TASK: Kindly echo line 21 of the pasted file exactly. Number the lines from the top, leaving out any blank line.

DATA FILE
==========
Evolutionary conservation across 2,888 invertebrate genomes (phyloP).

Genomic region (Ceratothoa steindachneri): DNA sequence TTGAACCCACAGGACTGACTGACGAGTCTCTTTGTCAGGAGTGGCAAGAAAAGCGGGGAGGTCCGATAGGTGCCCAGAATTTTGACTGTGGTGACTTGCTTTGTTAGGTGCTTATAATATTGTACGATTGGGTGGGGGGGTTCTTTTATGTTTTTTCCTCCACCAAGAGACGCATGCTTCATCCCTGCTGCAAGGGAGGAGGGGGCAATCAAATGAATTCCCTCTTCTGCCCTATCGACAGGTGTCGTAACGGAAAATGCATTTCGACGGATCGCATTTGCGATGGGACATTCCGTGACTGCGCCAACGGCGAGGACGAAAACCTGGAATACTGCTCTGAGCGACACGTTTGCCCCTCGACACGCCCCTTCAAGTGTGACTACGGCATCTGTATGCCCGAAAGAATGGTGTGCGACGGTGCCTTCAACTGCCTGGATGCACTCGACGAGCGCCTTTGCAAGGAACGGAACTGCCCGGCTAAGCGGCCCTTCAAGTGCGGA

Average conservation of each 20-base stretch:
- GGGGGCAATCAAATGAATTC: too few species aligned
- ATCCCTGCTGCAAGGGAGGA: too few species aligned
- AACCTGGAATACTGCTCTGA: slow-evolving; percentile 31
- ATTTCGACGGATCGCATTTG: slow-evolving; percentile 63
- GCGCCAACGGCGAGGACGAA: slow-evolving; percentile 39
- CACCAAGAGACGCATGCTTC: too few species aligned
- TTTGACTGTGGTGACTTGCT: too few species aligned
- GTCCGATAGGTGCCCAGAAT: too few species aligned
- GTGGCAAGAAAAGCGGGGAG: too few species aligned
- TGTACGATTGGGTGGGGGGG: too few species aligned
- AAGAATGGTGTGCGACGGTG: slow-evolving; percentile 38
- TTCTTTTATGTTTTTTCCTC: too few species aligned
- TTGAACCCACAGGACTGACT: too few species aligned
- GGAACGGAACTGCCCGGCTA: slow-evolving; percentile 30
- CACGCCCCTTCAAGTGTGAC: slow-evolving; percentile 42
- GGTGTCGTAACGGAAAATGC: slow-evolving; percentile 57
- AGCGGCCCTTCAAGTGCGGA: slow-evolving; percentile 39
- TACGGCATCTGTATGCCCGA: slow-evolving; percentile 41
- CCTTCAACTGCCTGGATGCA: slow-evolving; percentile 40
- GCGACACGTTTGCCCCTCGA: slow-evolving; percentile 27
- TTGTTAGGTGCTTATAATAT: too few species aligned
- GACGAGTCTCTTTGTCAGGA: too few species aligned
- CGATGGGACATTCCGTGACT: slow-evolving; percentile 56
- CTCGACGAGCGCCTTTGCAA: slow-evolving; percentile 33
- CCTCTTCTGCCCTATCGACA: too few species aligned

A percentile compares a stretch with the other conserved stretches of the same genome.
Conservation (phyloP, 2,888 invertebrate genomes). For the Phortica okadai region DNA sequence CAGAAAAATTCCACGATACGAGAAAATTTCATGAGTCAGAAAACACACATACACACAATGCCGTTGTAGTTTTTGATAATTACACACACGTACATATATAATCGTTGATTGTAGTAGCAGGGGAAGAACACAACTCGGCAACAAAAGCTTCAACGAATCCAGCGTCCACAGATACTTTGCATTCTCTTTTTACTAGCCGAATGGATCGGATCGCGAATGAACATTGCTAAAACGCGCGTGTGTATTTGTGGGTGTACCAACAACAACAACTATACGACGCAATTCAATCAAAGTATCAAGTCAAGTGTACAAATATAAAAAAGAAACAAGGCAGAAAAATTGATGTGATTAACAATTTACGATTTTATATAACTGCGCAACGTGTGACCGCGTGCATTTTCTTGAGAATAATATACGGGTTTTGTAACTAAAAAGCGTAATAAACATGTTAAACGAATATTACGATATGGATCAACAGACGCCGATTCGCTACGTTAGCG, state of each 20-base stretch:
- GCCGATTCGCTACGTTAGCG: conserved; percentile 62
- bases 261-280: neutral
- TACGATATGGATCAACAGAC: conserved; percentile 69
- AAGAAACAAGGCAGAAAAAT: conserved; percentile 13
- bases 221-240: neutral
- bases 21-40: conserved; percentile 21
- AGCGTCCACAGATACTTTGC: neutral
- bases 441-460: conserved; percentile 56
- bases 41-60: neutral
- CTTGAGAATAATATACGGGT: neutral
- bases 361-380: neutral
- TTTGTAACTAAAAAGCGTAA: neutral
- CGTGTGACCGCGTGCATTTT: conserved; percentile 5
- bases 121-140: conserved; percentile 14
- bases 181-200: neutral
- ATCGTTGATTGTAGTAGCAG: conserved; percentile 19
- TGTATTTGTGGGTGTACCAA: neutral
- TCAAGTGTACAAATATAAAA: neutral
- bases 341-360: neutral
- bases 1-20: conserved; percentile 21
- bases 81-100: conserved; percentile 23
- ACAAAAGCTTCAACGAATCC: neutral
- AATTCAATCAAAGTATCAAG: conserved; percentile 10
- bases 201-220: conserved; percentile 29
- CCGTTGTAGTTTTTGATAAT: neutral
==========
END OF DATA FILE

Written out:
- TACGGCATCTGTATGCCCGA: slow-evolving; percentile 41